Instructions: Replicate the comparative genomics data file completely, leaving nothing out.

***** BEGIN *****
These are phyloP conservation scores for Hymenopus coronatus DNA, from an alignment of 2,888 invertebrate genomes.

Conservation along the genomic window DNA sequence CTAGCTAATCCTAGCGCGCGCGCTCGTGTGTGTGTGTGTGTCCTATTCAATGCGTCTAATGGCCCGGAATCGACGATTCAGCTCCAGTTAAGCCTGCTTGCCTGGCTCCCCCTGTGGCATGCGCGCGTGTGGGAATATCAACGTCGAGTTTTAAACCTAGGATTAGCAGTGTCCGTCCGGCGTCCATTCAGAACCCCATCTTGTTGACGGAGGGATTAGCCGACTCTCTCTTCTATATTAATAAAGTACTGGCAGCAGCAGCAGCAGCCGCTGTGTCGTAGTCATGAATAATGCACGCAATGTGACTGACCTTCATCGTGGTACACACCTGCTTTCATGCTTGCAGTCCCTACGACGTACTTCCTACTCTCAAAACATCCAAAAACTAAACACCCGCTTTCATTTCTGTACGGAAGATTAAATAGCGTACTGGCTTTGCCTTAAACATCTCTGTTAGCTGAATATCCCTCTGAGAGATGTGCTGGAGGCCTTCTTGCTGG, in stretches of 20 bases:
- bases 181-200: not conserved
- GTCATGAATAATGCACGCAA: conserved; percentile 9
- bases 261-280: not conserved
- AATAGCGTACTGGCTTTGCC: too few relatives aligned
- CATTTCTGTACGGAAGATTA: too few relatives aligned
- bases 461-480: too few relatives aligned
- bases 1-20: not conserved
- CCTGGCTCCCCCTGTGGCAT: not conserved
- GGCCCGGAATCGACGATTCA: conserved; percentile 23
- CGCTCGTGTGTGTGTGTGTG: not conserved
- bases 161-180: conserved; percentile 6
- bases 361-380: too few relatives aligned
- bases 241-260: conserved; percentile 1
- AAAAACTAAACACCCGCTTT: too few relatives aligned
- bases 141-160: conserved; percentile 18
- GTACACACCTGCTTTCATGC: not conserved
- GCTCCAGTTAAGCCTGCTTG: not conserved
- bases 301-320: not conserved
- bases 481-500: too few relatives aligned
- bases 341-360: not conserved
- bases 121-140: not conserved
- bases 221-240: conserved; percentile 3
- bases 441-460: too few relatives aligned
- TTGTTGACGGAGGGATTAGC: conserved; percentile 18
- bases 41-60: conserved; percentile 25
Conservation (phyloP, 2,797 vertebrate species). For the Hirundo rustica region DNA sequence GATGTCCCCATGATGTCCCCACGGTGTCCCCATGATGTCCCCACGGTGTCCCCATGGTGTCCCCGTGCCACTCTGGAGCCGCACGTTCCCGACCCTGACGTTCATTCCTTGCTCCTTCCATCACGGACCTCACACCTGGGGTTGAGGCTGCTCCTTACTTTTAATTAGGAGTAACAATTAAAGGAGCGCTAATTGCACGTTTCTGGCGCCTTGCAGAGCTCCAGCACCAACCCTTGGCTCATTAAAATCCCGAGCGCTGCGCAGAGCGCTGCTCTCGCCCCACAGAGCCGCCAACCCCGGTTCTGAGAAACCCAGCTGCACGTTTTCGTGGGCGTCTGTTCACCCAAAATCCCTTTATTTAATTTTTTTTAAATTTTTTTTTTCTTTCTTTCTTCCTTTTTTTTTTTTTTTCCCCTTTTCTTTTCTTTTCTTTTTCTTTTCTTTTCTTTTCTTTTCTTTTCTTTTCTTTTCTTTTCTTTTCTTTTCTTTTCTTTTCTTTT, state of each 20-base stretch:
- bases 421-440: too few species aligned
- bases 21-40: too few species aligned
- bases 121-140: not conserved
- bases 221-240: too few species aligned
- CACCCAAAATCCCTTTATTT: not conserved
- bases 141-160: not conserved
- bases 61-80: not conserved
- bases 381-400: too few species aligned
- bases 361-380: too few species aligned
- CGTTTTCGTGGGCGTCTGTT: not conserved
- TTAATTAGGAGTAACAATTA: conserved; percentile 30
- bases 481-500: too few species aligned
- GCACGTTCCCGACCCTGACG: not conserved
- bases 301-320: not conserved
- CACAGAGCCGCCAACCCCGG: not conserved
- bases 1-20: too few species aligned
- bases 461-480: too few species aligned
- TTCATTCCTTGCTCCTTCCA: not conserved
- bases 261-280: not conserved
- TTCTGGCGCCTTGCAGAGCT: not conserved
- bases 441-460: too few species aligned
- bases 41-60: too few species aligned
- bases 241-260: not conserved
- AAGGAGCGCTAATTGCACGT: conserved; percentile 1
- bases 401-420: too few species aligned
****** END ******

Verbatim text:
These are phyloP conservation scores for Hymenopus coronatus DNA, from an alignment of 2,888 invertebrate genomes.

Conservation along the genomic window DNA sequence CTAGCTAATCCTAGCGCGCGCGCTCGTGTGTGTGTGTGTGTCCTATTCAATGCGTCTAATGGCCCGGAATCGACGATTCAGCTCCAGTTAAGCCTGCTTGCCTGGCTCCCCCTGTGGCATGCGCGCGTGTGGGAATATCAACGTCGAGTTTTAAACCTAGGATTAGCAGTGTCCGTCCGGCGTCCATTCAGAACCCCATCTTGTTGACGGAGGGATTAGCCGACTCTCTCTTCTATATTAATAAAGTACTGGCAGCAGCAGCAGCAGCCGCTGTGTCGTAGTCATGAATAATGCACGCAATGTGACTGACCTTCATCGTGGTACACACCTGCTTTCATGCTTGCAGTCCCTACGACGTACTTCCTACTCTCAAAACATCCAAAAACTAAACACCCGCTTTCATTTCTGTACGGAAGATTAAATAGCGTACTGGCTTTGCCTTAAACATCTCTGTTAGCTGAATATCCCTCTGAGAGATGTGCTGGAGGCCTTCTTGCTGG, in stretches of 20 bases:
- bases 181-200: not conserved
- GTCATGAATAATGCACGCAA: conserved; percentile 9
- bases 261-280: not conserved
- AATAGCGTACTGGCTTTGCC: too few relatives aligned
- CATTTCTGTACGGAAGATTA: too few relatives aligned
- bases 461-480: too few relatives aligned
- bases 1-20: not conserved
- CCTGGCTCCCCCTGTGGCAT: not conserved
- GGCCCGGAATCGACGATTCA: conserved; percentile 23
- CGCTCGTGTGTGTGTGTGTG: not conserved
- bases 161-180: conserved; percentile 6
- bases 361-380: too few relatives aligned
- bases 241-260: conserved; percentile 1
- AAAAACTAAACACCCGCTTT: too few relatives aligned
- bases 141-160: conserved; percentile 18
- GTACACACCTGCTTTCATGC: not conserved
- GCTCCAGTTAAGCCTGCTTG: not conserved
- bases 301-320: not conserved
- bases 481-500: too few relatives aligned
- bases 341-360: not conserved
- bases 121-140: not conserved
- bases 221-240: conserved; percentile 3
- bases 441-460: too few relatives aligned
- TTGTTGACGGAGGGATTAGC: conserved; percentile 18
- bases 41-60: conserved; percentile 25
Conservation (phyloP, 2,797 vertebrate species). For the Hirundo rustica region DNA sequence GATGTCCCCATGATGTCCCCACGGTGTCCCCATGATGTCCCCACGGTGTCCCCATGGTGTCCCCGTGCCACTCTGGAGCCGCACGTTCCCGACCCTGACGTTCATTCCTTGCTCCTTCCATCACGGACCTCACACCTGGGGTTGAGGCTGCTCCTTACTTTTAATTAGGAGTAACAATTAAAGGAGCGCTAATTGCACGTTTCTGGCGCCTTGCAGAGCTCCAGCACCAACCCTTGGCTCATTAAAATCCCGAGCGCTGCGCAGAGCGCTGCTCTCGCCCCACAGAGCCGCCAACCCCGGTTCTGAGAAACCCAGCTGCACGTTTTCGTGGGCGTCTGTTCACCCAAAATCCCTTTATTTAATTTTTTTTAAATTTTTTTTTTCTTTCTTTCTTCCTTTTTTTTTTTTTTTCCCCTTTTCTTTTCTTTTCTTTTTCTTTTCTTTTCTTTTCTTTTCTTTTCTTTTCTTTTCTTTTCTTTTCTTTTCTTTTCTTTTCTTTT, state of each 20-base stretch:
- bases 421-440: too few species aligned
- bases 21-40: too few species aligned
- bases 121-140: not conserved
- bases 221-240: too few species aligned
- CACCCAAAATCCCTTTATTT: not conserved
- bases 141-160: not conserved
- bases 61-80: not conserved
- bases 381-400: too few species aligned
- bases 361-380: too few species aligned
- CGTTTTCGTGGGCGTCTGTT: not conserved
- TTAATTAGGAGTAACAATTA: conserved; percentile 30
- bases 481-500: too few species aligned
- GCACGTTCCCGACCCTGACG: not conserved
- bases 301-320: not conserved
- CACAGAGCCGCCAACCCCGG: not conserved
- bases 1-20: too few species aligned
- bases 461-480: too few species aligned
- TTCATTCCTTGCTCCTTCCA: not conserved
- bases 261-280: not conserved
- TTCTGGCGCCTTGCAGAGCT: not conserved
- bases 441-460: too few species aligned
- bases 41-60: too few species aligned
- bases 241-260: not conserved
- AAGGAGCGCTAATTGCACGT: conserved; percentile 1
- bases 401-420: too few species aligned